Why are more people being killed by their partners?

I know you don’t need any more bad news these days, but we have a responsibility to understand the moment we’re in. Part of that includes a rising rate of murders related to domestic violence. Murders of both men and women are increasing, though murders of women have increased more than murders of men.

Research out of Northwestern University published this spring in Violence and Gender argues that the rise in murder in romantic relationships, which is almost always committed by men against women, are increasingly committed by guns. While murders by other weapons are falling, murders by guns have increased by 26%.

Intimate partner homicide by sex of victim, 1976–2017.

Broadly, men are more likely than women to die by violence–but just 5% by their female partners. In fact, murder of men by their female partners has declined with the liberalization of divorce laws faster than the murder rate of women by their male partners.

When women are easier able to walk away from a bad marriage, they do so rather than engaging in violence. Unfortunately, many divorces labeled “no-fault” are actually violent. Our court systems tend to focus just on ending them rather than on holding perpetrators of violence accountable.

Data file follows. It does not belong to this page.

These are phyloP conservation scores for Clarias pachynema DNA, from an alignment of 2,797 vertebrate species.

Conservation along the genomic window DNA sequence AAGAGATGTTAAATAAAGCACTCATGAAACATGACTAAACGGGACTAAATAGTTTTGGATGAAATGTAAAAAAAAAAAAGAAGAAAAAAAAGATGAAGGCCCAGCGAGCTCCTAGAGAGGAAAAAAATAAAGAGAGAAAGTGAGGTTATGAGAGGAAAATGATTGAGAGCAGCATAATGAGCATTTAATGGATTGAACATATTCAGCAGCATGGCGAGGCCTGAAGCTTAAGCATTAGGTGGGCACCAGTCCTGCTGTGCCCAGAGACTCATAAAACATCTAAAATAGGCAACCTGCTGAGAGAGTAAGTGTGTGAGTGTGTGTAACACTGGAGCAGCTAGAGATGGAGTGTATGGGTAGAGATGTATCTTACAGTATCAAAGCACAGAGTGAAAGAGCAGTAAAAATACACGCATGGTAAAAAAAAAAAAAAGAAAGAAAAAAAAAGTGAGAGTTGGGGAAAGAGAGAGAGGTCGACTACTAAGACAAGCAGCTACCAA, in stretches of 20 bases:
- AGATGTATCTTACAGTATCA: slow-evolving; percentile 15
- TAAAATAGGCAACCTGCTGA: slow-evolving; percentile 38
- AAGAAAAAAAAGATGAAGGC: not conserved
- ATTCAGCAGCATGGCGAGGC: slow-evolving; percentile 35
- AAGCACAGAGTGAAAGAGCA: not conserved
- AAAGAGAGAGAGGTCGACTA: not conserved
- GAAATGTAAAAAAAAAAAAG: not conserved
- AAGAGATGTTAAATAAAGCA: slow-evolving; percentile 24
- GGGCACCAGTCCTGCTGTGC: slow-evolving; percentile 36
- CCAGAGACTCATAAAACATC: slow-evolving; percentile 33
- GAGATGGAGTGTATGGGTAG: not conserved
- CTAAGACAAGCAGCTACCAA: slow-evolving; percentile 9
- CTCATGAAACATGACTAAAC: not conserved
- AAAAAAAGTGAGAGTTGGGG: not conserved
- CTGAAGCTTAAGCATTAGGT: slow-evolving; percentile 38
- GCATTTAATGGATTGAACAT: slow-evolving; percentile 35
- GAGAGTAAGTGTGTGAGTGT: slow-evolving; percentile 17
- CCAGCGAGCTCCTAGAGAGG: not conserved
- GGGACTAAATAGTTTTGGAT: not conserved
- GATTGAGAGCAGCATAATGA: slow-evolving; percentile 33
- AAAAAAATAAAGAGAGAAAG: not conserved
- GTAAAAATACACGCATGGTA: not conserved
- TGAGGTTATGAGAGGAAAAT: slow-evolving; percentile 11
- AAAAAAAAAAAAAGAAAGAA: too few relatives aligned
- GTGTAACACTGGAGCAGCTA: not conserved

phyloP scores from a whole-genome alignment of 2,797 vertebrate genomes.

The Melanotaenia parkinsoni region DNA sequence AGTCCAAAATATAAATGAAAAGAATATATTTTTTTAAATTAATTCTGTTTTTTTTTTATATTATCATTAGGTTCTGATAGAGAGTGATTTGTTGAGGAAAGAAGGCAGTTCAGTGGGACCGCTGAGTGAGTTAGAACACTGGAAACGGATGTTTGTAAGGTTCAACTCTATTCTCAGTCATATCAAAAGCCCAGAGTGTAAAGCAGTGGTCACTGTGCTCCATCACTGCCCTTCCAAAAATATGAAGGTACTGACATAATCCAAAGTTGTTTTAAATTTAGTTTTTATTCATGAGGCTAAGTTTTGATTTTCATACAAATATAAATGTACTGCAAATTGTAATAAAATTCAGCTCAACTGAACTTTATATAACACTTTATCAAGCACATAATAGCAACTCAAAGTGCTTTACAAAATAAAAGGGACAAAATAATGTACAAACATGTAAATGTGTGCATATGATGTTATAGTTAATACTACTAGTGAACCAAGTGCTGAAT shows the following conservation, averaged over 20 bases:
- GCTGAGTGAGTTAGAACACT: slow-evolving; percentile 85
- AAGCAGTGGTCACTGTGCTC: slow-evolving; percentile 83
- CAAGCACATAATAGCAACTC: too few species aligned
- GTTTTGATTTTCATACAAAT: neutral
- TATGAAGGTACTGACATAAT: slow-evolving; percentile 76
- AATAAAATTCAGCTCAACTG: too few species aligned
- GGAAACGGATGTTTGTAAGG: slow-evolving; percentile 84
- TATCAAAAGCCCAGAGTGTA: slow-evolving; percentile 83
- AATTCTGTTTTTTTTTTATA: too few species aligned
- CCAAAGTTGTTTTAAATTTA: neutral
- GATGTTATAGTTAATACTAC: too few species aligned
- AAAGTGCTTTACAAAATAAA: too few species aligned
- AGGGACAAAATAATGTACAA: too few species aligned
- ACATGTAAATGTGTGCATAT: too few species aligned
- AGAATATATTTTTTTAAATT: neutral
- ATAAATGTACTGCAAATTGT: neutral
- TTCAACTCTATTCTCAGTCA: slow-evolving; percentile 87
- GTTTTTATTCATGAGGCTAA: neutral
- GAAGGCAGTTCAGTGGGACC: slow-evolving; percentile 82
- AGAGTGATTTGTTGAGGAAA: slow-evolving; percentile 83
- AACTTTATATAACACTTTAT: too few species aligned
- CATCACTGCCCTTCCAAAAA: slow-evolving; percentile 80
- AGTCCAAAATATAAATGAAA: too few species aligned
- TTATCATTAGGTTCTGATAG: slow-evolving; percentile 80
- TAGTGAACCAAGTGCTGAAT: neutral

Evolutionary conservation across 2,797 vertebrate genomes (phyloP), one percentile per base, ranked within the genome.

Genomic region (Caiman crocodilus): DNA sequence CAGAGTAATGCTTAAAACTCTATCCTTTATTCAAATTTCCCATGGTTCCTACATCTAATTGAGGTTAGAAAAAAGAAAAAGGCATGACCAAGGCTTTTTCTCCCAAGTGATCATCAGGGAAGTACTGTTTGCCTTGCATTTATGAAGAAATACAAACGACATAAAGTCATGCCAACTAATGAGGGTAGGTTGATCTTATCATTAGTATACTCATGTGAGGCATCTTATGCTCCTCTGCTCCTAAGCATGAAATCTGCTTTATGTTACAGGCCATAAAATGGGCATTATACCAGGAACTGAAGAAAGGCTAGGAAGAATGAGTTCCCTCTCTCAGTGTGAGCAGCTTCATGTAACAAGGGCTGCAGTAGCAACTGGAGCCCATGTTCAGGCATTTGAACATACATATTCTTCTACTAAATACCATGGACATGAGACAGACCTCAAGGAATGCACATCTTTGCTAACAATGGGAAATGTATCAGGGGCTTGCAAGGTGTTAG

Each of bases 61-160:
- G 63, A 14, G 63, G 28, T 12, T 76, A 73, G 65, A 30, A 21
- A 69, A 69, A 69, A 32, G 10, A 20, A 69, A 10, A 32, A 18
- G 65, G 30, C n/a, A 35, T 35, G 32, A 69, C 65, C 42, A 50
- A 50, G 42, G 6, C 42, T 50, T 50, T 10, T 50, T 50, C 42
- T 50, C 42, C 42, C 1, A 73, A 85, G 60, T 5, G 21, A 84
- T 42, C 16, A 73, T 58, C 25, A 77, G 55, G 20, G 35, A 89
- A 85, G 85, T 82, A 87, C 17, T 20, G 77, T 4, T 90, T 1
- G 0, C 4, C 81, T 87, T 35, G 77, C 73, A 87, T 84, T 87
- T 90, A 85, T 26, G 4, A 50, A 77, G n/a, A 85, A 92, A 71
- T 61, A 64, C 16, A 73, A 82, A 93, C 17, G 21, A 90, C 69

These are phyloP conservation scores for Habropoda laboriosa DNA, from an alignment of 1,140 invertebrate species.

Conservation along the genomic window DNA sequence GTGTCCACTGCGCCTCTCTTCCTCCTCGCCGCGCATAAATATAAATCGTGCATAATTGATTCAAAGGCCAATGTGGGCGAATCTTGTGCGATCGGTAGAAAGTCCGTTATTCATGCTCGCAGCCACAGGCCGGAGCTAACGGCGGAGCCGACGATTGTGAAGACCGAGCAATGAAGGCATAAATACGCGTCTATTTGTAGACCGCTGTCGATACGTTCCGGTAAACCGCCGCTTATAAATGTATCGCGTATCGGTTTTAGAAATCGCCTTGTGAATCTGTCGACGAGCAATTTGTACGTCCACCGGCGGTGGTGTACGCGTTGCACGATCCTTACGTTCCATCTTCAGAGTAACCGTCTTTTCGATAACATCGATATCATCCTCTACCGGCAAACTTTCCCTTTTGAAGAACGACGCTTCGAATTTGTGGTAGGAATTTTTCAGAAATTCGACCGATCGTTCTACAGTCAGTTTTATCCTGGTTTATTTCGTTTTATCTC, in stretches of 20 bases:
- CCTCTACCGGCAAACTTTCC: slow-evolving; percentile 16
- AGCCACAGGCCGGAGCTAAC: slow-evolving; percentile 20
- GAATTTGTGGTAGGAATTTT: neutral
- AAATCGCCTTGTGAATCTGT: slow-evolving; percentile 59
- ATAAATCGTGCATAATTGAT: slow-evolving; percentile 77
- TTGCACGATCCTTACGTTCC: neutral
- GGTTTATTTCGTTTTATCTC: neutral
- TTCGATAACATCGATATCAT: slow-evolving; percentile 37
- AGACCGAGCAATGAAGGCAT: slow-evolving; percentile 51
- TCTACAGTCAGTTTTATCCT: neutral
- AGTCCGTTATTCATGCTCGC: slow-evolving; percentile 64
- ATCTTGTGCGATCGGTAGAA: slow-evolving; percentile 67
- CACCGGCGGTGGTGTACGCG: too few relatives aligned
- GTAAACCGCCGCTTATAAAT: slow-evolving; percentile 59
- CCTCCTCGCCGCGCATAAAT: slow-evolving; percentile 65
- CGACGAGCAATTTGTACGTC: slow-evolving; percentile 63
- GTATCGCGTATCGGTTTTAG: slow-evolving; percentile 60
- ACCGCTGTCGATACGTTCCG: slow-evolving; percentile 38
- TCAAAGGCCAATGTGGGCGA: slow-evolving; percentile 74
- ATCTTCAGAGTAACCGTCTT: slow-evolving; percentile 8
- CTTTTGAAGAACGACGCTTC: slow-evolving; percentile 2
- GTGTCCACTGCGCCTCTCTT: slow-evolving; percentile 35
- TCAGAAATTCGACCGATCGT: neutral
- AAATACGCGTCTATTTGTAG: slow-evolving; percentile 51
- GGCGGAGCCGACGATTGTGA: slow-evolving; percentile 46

Nearly half of women who are murdered are murdered by their male partners, and many of these occur after a woman leaves the relationship. In other words, when a woman walks away from a marriage, she maybe saving a man’s life, but walking away is also the time when a woman is most in danger.

Domestic violence is a key example of what sociologists talk about a private trouble that’s a public issue. Domestic violence endangers everyone. Almost always, mass shooters have a history of domestic violence. Even the most intimate of relationships are shaped by public policies–such as access to guns. Every day, four women are murdered by their partners–and everyone can do something to stop it.

Rebecca

 

 

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